In spite of many difficulties, the bulk of the building was completed in six winter months. The work was carried out by an Edmonton construction company employing about 700 men, most of whom lived in a temporary camp just outside the station boundary.

The future sergeants' mess was the first building to be occupied in November 1940. By August 1941 construction on five doubly hangars and 31 other buildings was complete. Six hard-surfaced runways, 900 to 1,075 meters long made up the airport.

In the spring of 1941 accommodation at the airport was pressed into service to ease a shortage caused by an additional influx of RCAF basic trainees and an epidemic at No. 1 Manning Depot in Toronto. No. 2A Manning Depot (Temporary) formed at Penhold on 28 April and disbanded on 28 July when personnel were absorbed into No. 3 Manning Depot in Edmonton. In June 1941 a cloudburst caused a flood in which the newly-installed underground gasoline tanks, not yet covered in, floated away and clothing and bedding from the Manning Depot, stored on a hangar floor, were inundated by thirty centimeters of water.

No. 36 Service Flying Training School, 1941-1944

Early in the Second World War it became obvious in Britain that operational pressure on airfields left little scope for aircrew training. In the BCATP negotiations the British proposed to send a number of training schools to Canada. After the fall of France in May 1940 much British airspace became unsafe, yet expansion of the RAF demanded more aircrew training, and the British increased the number of schools to be sent to Canada. These were part of the BCATP, but paid for by Britain, manned largely by the RAF and intended for RAF trainees.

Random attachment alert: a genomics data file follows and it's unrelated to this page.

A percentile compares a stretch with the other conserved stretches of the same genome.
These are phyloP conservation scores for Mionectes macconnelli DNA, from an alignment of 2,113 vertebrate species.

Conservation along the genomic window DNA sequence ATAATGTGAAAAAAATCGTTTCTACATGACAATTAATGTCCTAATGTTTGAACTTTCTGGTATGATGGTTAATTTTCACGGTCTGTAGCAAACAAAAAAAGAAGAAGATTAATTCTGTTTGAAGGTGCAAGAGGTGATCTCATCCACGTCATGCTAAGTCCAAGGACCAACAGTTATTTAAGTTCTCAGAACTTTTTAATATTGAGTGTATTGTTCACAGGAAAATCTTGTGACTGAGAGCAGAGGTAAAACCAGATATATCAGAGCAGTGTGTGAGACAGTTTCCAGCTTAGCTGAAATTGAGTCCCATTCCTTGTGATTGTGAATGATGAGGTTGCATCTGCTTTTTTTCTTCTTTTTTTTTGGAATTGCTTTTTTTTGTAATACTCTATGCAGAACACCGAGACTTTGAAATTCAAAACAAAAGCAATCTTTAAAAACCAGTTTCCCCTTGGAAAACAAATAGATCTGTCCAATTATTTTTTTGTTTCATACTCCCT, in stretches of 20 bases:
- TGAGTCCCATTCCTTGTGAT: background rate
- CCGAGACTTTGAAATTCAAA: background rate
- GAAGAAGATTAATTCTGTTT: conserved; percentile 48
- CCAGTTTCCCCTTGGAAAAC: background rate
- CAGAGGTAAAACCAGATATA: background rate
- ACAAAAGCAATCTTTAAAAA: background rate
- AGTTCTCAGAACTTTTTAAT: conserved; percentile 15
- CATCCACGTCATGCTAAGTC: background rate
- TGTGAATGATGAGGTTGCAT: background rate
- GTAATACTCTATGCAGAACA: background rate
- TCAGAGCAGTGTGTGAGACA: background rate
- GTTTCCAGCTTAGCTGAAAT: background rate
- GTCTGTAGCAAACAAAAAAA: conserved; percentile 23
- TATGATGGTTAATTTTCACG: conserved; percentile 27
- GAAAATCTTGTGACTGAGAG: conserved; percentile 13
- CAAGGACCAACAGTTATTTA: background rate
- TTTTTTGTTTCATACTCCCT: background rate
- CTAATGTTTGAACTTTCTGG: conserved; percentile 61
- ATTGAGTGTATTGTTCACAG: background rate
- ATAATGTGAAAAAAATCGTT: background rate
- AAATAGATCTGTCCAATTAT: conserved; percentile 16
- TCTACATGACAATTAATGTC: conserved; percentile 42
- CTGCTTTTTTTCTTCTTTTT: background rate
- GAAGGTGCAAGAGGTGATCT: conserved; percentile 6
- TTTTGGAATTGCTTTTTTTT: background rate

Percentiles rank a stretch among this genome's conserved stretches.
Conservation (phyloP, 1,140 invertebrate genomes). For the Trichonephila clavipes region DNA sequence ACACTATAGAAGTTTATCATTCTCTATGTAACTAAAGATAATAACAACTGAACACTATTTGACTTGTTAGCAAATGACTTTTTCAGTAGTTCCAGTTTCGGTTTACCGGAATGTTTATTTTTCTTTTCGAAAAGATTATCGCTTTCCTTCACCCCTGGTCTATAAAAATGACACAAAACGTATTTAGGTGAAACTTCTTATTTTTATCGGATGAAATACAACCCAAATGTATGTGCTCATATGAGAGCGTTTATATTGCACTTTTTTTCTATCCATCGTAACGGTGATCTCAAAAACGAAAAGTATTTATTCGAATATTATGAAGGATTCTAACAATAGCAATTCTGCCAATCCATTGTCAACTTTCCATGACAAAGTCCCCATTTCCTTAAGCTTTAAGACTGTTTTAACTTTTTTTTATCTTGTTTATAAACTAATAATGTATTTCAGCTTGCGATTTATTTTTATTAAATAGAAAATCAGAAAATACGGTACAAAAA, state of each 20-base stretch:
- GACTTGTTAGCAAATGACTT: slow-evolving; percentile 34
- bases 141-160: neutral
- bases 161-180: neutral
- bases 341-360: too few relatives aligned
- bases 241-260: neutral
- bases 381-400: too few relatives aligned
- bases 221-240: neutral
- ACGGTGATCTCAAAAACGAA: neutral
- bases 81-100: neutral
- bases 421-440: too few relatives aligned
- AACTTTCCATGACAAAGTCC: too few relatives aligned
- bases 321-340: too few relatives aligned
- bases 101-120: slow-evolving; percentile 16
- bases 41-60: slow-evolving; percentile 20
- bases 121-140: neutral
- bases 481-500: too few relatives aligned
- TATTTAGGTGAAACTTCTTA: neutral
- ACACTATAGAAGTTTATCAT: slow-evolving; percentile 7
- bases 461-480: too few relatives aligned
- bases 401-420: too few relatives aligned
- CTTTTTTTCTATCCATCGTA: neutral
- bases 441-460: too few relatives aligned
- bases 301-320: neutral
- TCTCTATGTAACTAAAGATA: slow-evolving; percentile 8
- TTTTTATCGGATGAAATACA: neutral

As part of this programme the nucleus of No. 36 Service Flying Training School assembled at West Kirby in England in August 1941, sailed from the Clyde to Halifax aboard HMT Stratheden, then travelled to Penhold aboard two special trains. On 23rd August G/CW.B. Farrington, DSO, RAF, assumed command of the station.

The purpose of the school was to train future pilots of multi-engine aircraft to wings standard. The trainees already had learned basic flying on light aircraft at an E.F.T.S. and now undertook more advanced flying and navigation on the relatively high-performance Airspeed Oxford. Four courses each of about sixty students trained at once, on a course which was lengthened several times over the course of the war, but ran about twenty weeks. Problems of aircraft serviceability and weather could delay the prospective pilot's progress. With the equipment of the time, snow removal or compaction could be a problem and, if compacted, wet, soft runways during the spring thaw could cause training interruption. The strength of the school reached a high of 1,496, including both trainees and staff, in early 1944.

A total of 1,284 pilots graduated from No. 36 S.F.T.S., over a thousand of them members of the RAF. Inevitably, there were fatal accidents, the fist a crash on 24 December 1941, from which one student, LAC D.A. Phillips, succumbed in hospital. He, like most of the twenty fatal casualties at the school, was buried in Red Deer Cemetery. In an unfortunate occurrence on 4 May 1944, the station daily diary reported: